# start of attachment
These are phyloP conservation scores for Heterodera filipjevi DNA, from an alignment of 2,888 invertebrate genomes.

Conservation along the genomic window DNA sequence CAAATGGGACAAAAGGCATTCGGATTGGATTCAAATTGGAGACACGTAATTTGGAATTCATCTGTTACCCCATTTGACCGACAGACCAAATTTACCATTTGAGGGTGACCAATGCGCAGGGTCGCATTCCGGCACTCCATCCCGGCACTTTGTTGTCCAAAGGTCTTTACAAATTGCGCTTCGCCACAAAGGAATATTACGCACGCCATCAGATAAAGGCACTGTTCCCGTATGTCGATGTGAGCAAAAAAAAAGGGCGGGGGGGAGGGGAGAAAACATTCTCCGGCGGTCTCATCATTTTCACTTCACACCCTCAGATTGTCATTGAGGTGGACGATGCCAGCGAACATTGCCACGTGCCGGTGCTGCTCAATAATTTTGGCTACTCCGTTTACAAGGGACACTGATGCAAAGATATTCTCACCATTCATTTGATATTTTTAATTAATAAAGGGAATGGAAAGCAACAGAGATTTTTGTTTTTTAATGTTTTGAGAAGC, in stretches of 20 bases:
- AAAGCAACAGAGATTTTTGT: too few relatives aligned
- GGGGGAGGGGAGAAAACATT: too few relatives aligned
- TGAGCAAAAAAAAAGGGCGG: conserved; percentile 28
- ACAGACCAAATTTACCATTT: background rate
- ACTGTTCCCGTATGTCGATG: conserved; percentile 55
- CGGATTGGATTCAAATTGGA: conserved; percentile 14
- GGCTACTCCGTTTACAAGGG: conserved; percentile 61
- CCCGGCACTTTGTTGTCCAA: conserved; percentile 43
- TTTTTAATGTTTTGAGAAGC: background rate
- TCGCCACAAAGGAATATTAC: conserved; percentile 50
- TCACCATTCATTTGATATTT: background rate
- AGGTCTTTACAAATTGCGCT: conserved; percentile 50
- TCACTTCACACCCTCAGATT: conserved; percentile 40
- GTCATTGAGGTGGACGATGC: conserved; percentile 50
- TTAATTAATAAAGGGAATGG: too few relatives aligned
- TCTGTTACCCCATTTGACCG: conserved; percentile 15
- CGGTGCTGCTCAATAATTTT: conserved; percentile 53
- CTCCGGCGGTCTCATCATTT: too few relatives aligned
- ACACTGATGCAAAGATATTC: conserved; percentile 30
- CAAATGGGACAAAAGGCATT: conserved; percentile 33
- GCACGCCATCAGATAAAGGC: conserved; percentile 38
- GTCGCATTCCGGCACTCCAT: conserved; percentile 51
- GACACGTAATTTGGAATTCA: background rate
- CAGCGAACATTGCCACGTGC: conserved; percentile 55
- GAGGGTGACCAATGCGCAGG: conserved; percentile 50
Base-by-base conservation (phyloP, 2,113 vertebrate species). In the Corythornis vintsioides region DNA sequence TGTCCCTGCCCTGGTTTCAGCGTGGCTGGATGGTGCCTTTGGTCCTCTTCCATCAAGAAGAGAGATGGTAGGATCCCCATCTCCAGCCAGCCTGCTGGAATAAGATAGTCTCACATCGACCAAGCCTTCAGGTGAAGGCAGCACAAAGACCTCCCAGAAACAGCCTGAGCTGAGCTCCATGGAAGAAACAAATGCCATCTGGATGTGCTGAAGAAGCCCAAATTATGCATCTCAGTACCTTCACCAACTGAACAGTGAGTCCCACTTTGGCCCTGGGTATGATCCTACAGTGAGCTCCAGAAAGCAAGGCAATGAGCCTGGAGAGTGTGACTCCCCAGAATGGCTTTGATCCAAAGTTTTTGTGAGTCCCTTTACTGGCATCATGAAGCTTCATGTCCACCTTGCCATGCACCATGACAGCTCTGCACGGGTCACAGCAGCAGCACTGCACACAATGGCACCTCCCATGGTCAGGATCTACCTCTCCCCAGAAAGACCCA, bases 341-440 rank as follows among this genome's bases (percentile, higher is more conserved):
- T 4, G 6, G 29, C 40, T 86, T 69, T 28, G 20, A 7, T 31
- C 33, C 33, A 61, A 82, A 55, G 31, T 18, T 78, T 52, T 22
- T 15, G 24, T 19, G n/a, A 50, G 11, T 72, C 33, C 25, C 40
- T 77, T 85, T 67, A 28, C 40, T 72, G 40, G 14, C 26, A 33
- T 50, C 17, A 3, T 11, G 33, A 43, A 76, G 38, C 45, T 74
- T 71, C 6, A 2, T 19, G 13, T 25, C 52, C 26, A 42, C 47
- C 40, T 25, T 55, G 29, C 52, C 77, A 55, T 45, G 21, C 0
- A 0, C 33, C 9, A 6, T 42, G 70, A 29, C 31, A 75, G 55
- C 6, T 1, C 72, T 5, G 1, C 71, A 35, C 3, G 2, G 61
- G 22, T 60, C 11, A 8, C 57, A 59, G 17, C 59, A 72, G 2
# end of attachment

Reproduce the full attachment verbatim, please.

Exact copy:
These are phyloP conservation scores for Heterodera filipjevi DNA, from an alignment of 2,888 invertebrate genomes.

Conservation along the genomic window DNA sequence CAAATGGGACAAAAGGCATTCGGATTGGATTCAAATTGGAGACACGTAATTTGGAATTCATCTGTTACCCCATTTGACCGACAGACCAAATTTACCATTTGAGGGTGACCAATGCGCAGGGTCGCATTCCGGCACTCCATCCCGGCACTTTGTTGTCCAAAGGTCTTTACAAATTGCGCTTCGCCACAAAGGAATATTACGCACGCCATCAGATAAAGGCACTGTTCCCGTATGTCGATGTGAGCAAAAAAAAAGGGCGGGGGGGAGGGGAGAAAACATTCTCCGGCGGTCTCATCATTTTCACTTCACACCCTCAGATTGTCATTGAGGTGGACGATGCCAGCGAACATTGCCACGTGCCGGTGCTGCTCAATAATTTTGGCTACTCCGTTTACAAGGGACACTGATGCAAAGATATTCTCACCATTCATTTGATATTTTTAATTAATAAAGGGAATGGAAAGCAACAGAGATTTTTGTTTTTTAATGTTTTGAGAAGC, in stretches of 20 bases:
- AAAGCAACAGAGATTTTTGT: too few relatives aligned
- GGGGGAGGGGAGAAAACATT: too few relatives aligned
- TGAGCAAAAAAAAAGGGCGG: conserved; percentile 28
- ACAGACCAAATTTACCATTT: background rate
- ACTGTTCCCGTATGTCGATG: conserved; percentile 55
- CGGATTGGATTCAAATTGGA: conserved; percentile 14
- GGCTACTCCGTTTACAAGGG: conserved; percentile 61
- CCCGGCACTTTGTTGTCCAA: conserved; percentile 43
- TTTTTAATGTTTTGAGAAGC: background rate
- TCGCCACAAAGGAATATTAC: conserved; percentile 50
- TCACCATTCATTTGATATTT: background rate
- AGGTCTTTACAAATTGCGCT: conserved; percentile 50
- TCACTTCACACCCTCAGATT: conserved; percentile 40
- GTCATTGAGGTGGACGATGC: conserved; percentile 50
- TTAATTAATAAAGGGAATGG: too few relatives aligned
- TCTGTTACCCCATTTGACCG: conserved; percentile 15
- CGGTGCTGCTCAATAATTTT: conserved; percentile 53
- CTCCGGCGGTCTCATCATTT: too few relatives aligned
- ACACTGATGCAAAGATATTC: conserved; percentile 30
- CAAATGGGACAAAAGGCATT: conserved; percentile 33
- GCACGCCATCAGATAAAGGC: conserved; percentile 38
- GTCGCATTCCGGCACTCCAT: conserved; percentile 51
- GACACGTAATTTGGAATTCA: background rate
- CAGCGAACATTGCCACGTGC: conserved; percentile 55
- GAGGGTGACCAATGCGCAGG: conserved; percentile 50
Base-by-base conservation (phyloP, 2,113 vertebrate species). In the Corythornis vintsioides region DNA sequence TGTCCCTGCCCTGGTTTCAGCGTGGCTGGATGGTGCCTTTGGTCCTCTTCCATCAAGAAGAGAGATGGTAGGATCCCCATCTCCAGCCAGCCTGCTGGAATAAGATAGTCTCACATCGACCAAGCCTTCAGGTGAAGGCAGCACAAAGACCTCCCAGAAACAGCCTGAGCTGAGCTCCATGGAAGAAACAAATGCCATCTGGATGTGCTGAAGAAGCCCAAATTATGCATCTCAGTACCTTCACCAACTGAACAGTGAGTCCCACTTTGGCCCTGGGTATGATCCTACAGTGAGCTCCAGAAAGCAAGGCAATGAGCCTGGAGAGTGTGACTCCCCAGAATGGCTTTGATCCAAAGTTTTTGTGAGTCCCTTTACTGGCATCATGAAGCTTCATGTCCACCTTGCCATGCACCATGACAGCTCTGCACGGGTCACAGCAGCAGCACTGCACACAATGGCACCTCCCATGGTCAGGATCTACCTCTCCCCAGAAAGACCCA, bases 341-440 rank as follows among this genome's bases (percentile, higher is more conserved):
- T 4, G 6, G 29, C 40, T 86, T 69, T 28, G 20, A 7, T 31
- C 33, C 33, A 61, A 82, A 55, G 31, T 18, T 78, T 52, T 22
- T 15, G 24, T 19, G n/a, A 50, G 11, T 72, C 33, C 25, C 40
- T 77, T 85, T 67, A 28, C 40, T 72, G 40, G 14, C 26, A 33
- T 50, C 17, A 3, T 11, G 33, A 43, A 76, G 38, C 45, T 74
- T 71, C 6, A 2, T 19, G 13, T 25, C 52, C 26, A 42, C 47
- C 40, T 25, T 55, G 29, C 52, C 77, A 55, T 45, G 21, C 0
- A 0, C 33, C 9, A 6, T 42, G 70, A 29, C 31, A 75, G 55
- C 6, T 1, C 72, T 5, G 1, C 71, A 35, C 3, G 2, G 61
- G 22, T 60, C 11, A 8, C 57, A 59, G 17, C 59, A 72, G 2